Huntsman objected to the portrayal, saying he is "anything but a traditional Republican," and citing his stance on climate change policies and his endorsement of Sen. John McCain over Mitt Romney as examples of where he has bucked his party.
Huntsman, painting himself as a centrist, said the Legislature has repeatedly tried to strip his power because "I use it in ways that displeases them. I use it in ways that are good for the entire population of the state."
Springmeyer compared Huntsman to former Gov. Mike Leavitt, now head of the U.S. Department of Health and Human Services, as having an eye on a job in Washington and pressed him to commit to serving a full four years if he is re-elected.
"That's exactly what I intend to do," said Huntsman, his most definitive commitment thus far not to leave office for a spot in the McCain administration should he win the presidency.
Throughout the course of the first gubernatorial debate on KUER radio and KUED television, Huntsman staked out positions at odds with his party's doctrine: He asserted that the children of undocumented immigrants are entitled to an education, that the state should have limits on campaign contributions and that every individual should have access to health care.
"I think health care is a right, and I think we're not doing enough in providing that," he said.
In each case, Springmeyer agreed, as they reached consensus on the need to expand health care for uninsured children and a compassionate immigration system.
They also were in agreement that the state should establish a bipartisan commission to set legislative and congressional boundaries after the next Census. Utah's redistricting by the Republican Legislature after the 2000 Census was pointed to by many as an example of one of the most politicized redistricting efforts in the country.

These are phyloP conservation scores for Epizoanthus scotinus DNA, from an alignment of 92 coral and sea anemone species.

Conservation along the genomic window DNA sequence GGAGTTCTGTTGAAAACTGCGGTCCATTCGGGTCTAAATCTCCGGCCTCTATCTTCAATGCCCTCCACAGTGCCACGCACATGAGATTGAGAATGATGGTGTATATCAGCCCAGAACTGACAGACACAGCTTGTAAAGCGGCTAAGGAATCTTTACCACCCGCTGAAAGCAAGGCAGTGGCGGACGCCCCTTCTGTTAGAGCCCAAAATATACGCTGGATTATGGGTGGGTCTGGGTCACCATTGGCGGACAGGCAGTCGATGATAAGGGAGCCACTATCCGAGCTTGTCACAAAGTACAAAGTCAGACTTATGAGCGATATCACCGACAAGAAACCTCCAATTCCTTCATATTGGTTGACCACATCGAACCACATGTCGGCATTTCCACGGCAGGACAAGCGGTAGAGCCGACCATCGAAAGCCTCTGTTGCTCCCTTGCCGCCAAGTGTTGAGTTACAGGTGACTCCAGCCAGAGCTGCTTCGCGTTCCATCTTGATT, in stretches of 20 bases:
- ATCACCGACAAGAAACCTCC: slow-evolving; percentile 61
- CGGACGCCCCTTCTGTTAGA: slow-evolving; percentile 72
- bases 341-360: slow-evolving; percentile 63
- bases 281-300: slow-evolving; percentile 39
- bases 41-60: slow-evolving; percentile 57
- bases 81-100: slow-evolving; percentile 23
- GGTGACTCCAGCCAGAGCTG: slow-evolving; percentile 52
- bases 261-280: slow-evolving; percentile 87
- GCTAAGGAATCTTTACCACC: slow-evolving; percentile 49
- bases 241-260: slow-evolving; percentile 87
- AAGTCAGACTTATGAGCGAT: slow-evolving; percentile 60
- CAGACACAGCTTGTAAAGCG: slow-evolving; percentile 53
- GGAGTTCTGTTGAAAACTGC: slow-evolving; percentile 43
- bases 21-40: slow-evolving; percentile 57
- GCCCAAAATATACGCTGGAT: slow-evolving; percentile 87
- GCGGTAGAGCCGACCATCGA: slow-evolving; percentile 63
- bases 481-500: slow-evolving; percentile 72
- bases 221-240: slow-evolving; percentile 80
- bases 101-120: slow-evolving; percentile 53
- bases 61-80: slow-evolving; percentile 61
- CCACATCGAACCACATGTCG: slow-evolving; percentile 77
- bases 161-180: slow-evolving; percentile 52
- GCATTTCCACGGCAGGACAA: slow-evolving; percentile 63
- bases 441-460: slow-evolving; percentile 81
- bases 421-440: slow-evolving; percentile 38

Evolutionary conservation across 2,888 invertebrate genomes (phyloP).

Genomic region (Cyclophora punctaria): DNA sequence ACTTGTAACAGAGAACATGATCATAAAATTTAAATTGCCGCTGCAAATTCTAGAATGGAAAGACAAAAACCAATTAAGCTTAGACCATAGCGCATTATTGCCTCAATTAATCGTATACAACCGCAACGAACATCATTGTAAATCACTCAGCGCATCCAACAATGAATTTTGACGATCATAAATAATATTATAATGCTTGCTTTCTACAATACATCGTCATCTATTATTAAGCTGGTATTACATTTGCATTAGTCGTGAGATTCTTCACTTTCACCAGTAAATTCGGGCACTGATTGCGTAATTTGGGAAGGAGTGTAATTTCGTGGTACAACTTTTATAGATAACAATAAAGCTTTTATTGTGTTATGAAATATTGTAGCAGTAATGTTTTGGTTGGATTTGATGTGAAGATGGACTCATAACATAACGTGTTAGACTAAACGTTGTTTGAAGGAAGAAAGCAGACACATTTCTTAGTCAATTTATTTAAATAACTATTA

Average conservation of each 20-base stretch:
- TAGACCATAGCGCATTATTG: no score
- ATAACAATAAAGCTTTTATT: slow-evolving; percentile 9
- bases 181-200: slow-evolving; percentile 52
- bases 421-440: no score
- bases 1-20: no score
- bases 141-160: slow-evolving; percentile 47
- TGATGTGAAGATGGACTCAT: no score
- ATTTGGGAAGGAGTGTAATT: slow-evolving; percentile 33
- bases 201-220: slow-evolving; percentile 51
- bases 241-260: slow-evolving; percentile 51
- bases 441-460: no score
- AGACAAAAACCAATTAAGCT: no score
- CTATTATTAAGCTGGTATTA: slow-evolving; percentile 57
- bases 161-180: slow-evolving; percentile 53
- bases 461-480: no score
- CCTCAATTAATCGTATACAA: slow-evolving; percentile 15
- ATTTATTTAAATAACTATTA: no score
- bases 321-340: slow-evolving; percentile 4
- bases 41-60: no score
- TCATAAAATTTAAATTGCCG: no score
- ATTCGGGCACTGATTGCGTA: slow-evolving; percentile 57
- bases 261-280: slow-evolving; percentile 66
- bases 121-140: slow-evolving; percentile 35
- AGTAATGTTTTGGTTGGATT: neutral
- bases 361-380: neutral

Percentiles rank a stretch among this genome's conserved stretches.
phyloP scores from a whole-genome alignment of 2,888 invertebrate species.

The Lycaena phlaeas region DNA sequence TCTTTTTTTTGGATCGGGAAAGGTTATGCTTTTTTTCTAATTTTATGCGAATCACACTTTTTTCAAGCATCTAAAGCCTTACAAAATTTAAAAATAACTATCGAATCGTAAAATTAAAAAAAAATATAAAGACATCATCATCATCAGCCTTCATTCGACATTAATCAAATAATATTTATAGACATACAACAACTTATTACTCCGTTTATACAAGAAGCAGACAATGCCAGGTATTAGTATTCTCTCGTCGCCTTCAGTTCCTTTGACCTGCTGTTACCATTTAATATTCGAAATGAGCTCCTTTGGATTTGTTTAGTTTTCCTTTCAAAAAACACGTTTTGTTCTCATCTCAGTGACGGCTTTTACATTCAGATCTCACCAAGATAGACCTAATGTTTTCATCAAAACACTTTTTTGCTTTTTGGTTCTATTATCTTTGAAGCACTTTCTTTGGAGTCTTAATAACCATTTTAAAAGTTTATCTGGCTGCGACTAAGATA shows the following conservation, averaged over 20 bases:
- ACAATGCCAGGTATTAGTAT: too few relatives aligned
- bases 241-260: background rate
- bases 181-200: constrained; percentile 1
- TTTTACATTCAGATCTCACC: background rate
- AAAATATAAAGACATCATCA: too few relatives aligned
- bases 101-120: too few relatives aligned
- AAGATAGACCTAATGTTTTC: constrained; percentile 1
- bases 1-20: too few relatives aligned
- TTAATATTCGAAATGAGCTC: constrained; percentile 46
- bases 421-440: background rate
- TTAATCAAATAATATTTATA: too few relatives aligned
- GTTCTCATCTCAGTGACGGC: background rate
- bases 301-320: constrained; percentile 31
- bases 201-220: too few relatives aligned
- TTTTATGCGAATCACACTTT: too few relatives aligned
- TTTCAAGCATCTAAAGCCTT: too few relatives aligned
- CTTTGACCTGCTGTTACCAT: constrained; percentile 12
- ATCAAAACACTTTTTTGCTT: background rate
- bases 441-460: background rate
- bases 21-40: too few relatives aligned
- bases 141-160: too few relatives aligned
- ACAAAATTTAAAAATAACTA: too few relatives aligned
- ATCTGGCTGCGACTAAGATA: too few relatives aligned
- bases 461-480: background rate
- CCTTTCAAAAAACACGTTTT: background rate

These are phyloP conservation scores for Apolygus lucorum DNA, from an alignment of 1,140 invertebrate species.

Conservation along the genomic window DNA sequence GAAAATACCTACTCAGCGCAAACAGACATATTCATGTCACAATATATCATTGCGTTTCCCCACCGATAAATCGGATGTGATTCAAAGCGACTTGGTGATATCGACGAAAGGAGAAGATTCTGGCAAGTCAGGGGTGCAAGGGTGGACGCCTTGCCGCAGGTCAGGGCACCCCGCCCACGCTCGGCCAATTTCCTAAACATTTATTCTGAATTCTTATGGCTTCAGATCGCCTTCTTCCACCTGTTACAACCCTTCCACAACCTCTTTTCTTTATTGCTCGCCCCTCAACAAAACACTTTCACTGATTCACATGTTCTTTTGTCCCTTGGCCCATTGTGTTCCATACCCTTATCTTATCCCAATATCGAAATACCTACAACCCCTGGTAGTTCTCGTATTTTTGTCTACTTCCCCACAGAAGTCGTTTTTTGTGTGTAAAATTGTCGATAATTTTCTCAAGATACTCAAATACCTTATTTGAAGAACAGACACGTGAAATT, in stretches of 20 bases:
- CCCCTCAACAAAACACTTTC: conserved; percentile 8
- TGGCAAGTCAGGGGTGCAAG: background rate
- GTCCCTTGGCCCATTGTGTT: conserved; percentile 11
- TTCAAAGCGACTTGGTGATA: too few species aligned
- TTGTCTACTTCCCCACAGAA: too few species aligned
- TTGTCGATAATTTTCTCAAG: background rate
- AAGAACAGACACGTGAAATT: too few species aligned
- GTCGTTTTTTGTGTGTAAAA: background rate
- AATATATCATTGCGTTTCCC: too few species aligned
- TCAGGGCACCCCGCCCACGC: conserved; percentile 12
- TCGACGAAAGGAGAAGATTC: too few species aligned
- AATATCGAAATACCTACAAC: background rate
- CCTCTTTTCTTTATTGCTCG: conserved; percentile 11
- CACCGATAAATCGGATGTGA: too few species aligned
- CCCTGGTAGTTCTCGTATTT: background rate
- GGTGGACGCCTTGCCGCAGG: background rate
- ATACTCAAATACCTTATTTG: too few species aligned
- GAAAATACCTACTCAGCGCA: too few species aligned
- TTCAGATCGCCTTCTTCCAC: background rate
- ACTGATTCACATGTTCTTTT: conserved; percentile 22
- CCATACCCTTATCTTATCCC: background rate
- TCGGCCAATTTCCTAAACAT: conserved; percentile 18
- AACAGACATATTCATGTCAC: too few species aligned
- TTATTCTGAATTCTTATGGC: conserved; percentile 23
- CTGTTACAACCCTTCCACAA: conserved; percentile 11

Both candidates said the federal government needs to act quickly to provide liquidity to the economy and supported the federal bailout of financial firms that was voted down by House members Monday as the debate was in progress.
"Do we need a rescue package? Do we need the federal government to backstop to the tune of $700 billion? I don't think there's any way around it," Huntsman said. "Congress is going to have to step in and do something."
Springmeyer agreed, saying that he has some reservations but "on balance, I support it, too."
Huntsman said he opposes a proposal by EnergySolutions to import and bury radioactive waste from Italy and the state has joined a lawsuit against the Nuclear Regulatory Commission to block the waste.
"We'll fight it to the Supreme Court if we have to. It's just not going to come into our state," he said. "We've done everything I know how to do to keep that garbage out of our state."
Springmeyer also opposes the importation and says he has rejected campaign contributions from EnergySolutions.
Springmeyer criticized the governor for not vetoing a school voucher bill last year and a collection of education bills, many of them controversial, that the Legislature passed last session.
Huntsman said the idea of aid to low-income families appealed to him and he likes the concept of a "mobility scholarship," but if faced with the decision again he would consider a veto "because I respect the will of the people."